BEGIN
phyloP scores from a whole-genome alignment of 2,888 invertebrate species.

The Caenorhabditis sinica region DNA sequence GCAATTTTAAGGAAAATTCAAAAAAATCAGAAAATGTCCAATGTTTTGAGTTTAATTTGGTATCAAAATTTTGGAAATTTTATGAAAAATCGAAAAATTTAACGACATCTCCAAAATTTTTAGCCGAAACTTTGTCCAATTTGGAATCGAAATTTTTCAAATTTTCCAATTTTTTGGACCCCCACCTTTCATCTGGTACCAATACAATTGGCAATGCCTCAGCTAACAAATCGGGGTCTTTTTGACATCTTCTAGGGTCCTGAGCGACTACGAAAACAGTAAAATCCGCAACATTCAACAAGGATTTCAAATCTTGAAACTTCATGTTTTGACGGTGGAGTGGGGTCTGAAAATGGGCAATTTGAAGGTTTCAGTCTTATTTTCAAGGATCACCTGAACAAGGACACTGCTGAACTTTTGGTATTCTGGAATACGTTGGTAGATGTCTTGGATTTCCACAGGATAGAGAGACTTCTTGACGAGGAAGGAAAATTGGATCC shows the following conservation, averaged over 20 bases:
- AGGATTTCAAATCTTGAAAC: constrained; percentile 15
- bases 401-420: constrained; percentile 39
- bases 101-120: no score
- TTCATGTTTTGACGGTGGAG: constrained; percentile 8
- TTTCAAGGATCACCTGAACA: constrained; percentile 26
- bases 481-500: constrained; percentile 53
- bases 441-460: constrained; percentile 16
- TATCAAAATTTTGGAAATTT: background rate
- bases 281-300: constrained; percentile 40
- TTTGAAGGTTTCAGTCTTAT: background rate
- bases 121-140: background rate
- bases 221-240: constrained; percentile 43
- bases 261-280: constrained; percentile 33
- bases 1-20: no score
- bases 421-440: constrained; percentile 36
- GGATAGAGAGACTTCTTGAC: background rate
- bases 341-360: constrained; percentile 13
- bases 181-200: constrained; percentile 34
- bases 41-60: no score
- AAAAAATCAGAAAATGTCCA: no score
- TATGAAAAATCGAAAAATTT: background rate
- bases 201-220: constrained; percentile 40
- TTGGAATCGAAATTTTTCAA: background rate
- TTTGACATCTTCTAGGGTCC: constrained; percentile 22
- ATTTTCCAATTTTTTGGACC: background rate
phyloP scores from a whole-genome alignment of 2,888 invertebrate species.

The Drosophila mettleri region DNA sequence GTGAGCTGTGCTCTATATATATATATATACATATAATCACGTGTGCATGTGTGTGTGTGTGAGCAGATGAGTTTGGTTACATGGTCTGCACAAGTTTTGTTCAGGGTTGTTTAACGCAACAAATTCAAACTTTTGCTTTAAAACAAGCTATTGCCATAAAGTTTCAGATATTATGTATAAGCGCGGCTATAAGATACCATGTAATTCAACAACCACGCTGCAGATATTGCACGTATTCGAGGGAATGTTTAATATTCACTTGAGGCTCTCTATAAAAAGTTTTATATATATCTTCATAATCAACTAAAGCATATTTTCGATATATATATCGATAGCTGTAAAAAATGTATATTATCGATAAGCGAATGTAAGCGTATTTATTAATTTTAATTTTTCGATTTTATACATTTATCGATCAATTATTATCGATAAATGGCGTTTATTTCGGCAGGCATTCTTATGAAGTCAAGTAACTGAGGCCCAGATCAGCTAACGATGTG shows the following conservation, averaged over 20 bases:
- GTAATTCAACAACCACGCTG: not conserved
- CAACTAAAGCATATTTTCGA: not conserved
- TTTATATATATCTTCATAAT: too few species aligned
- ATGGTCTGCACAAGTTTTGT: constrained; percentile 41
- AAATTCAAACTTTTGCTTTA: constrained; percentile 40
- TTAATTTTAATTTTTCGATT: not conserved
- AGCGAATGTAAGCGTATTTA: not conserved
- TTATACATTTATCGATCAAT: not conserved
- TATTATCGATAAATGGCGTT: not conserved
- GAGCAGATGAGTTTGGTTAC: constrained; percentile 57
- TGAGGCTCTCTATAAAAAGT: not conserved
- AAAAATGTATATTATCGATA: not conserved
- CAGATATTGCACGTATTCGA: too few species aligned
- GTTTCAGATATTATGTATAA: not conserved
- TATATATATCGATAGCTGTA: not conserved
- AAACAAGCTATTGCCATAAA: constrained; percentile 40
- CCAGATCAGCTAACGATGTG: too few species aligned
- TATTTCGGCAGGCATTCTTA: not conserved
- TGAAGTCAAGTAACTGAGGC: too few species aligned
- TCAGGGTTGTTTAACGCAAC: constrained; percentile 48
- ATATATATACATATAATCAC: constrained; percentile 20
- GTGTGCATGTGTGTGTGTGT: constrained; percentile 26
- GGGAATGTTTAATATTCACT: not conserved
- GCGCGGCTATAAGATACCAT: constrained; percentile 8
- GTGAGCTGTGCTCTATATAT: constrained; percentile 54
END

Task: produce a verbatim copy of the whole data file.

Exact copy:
phyloP scores from a whole-genome alignment of 2,888 invertebrate species.

The Caenorhabditis sinica region DNA sequence GCAATTTTAAGGAAAATTCAAAAAAATCAGAAAATGTCCAATGTTTTGAGTTTAATTTGGTATCAAAATTTTGGAAATTTTATGAAAAATCGAAAAATTTAACGACATCTCCAAAATTTTTAGCCGAAACTTTGTCCAATTTGGAATCGAAATTTTTCAAATTTTCCAATTTTTTGGACCCCCACCTTTCATCTGGTACCAATACAATTGGCAATGCCTCAGCTAACAAATCGGGGTCTTTTTGACATCTTCTAGGGTCCTGAGCGACTACGAAAACAGTAAAATCCGCAACATTCAACAAGGATTTCAAATCTTGAAACTTCATGTTTTGACGGTGGAGTGGGGTCTGAAAATGGGCAATTTGAAGGTTTCAGTCTTATTTTCAAGGATCACCTGAACAAGGACACTGCTGAACTTTTGGTATTCTGGAATACGTTGGTAGATGTCTTGGATTTCCACAGGATAGAGAGACTTCTTGACGAGGAAGGAAAATTGGATCC shows the following conservation, averaged over 20 bases:
- AGGATTTCAAATCTTGAAAC: constrained; percentile 15
- bases 401-420: constrained; percentile 39
- bases 101-120: no score
- TTCATGTTTTGACGGTGGAG: constrained; percentile 8
- TTTCAAGGATCACCTGAACA: constrained; percentile 26
- bases 481-500: constrained; percentile 53
- bases 441-460: constrained; percentile 16
- TATCAAAATTTTGGAAATTT: background rate
- bases 281-300: constrained; percentile 40
- TTTGAAGGTTTCAGTCTTAT: background rate
- bases 121-140: background rate
- bases 221-240: constrained; percentile 43
- bases 261-280: constrained; percentile 33
- bases 1-20: no score
- bases 421-440: constrained; percentile 36
- GGATAGAGAGACTTCTTGAC: background rate
- bases 341-360: constrained; percentile 13
- bases 181-200: constrained; percentile 34
- bases 41-60: no score
- AAAAAATCAGAAAATGTCCA: no score
- TATGAAAAATCGAAAAATTT: background rate
- bases 201-220: constrained; percentile 40
- TTGGAATCGAAATTTTTCAA: background rate
- TTTGACATCTTCTAGGGTCC: constrained; percentile 22
- ATTTTCCAATTTTTTGGACC: background rate
phyloP scores from a whole-genome alignment of 2,888 invertebrate species.

The Drosophila mettleri region DNA sequence GTGAGCTGTGCTCTATATATATATATATACATATAATCACGTGTGCATGTGTGTGTGTGTGAGCAGATGAGTTTGGTTACATGGTCTGCACAAGTTTTGTTCAGGGTTGTTTAACGCAACAAATTCAAACTTTTGCTTTAAAACAAGCTATTGCCATAAAGTTTCAGATATTATGTATAAGCGCGGCTATAAGATACCATGTAATTCAACAACCACGCTGCAGATATTGCACGTATTCGAGGGAATGTTTAATATTCACTTGAGGCTCTCTATAAAAAGTTTTATATATATCTTCATAATCAACTAAAGCATATTTTCGATATATATATCGATAGCTGTAAAAAATGTATATTATCGATAAGCGAATGTAAGCGTATTTATTAATTTTAATTTTTCGATTTTATACATTTATCGATCAATTATTATCGATAAATGGCGTTTATTTCGGCAGGCATTCTTATGAAGTCAAGTAACTGAGGCCCAGATCAGCTAACGATGTG shows the following conservation, averaged over 20 bases:
- GTAATTCAACAACCACGCTG: not conserved
- CAACTAAAGCATATTTTCGA: not conserved
- TTTATATATATCTTCATAAT: too few species aligned
- ATGGTCTGCACAAGTTTTGT: constrained; percentile 41
- AAATTCAAACTTTTGCTTTA: constrained; percentile 40
- TTAATTTTAATTTTTCGATT: not conserved
- AGCGAATGTAAGCGTATTTA: not conserved
- TTATACATTTATCGATCAAT: not conserved
- TATTATCGATAAATGGCGTT: not conserved
- GAGCAGATGAGTTTGGTTAC: constrained; percentile 57
- TGAGGCTCTCTATAAAAAGT: not conserved
- AAAAATGTATATTATCGATA: not conserved
- CAGATATTGCACGTATTCGA: too few species aligned
- GTTTCAGATATTATGTATAA: not conserved
- TATATATATCGATAGCTGTA: not conserved
- AAACAAGCTATTGCCATAAA: constrained; percentile 40
- CCAGATCAGCTAACGATGTG: too few species aligned
- TATTTCGGCAGGCATTCTTA: not conserved
- TGAAGTCAAGTAACTGAGGC: too few species aligned
- TCAGGGTTGTTTAACGCAAC: constrained; percentile 48
- ATATATATACATATAATCAC: constrained; percentile 20
- GTGTGCATGTGTGTGTGTGT: constrained; percentile 26
- GGGAATGTTTAATATTCACT: not conserved
- GCGCGGCTATAAGATACCAT: constrained; percentile 8
- GTGAGCTGTGCTCTATATAT: constrained; percentile 54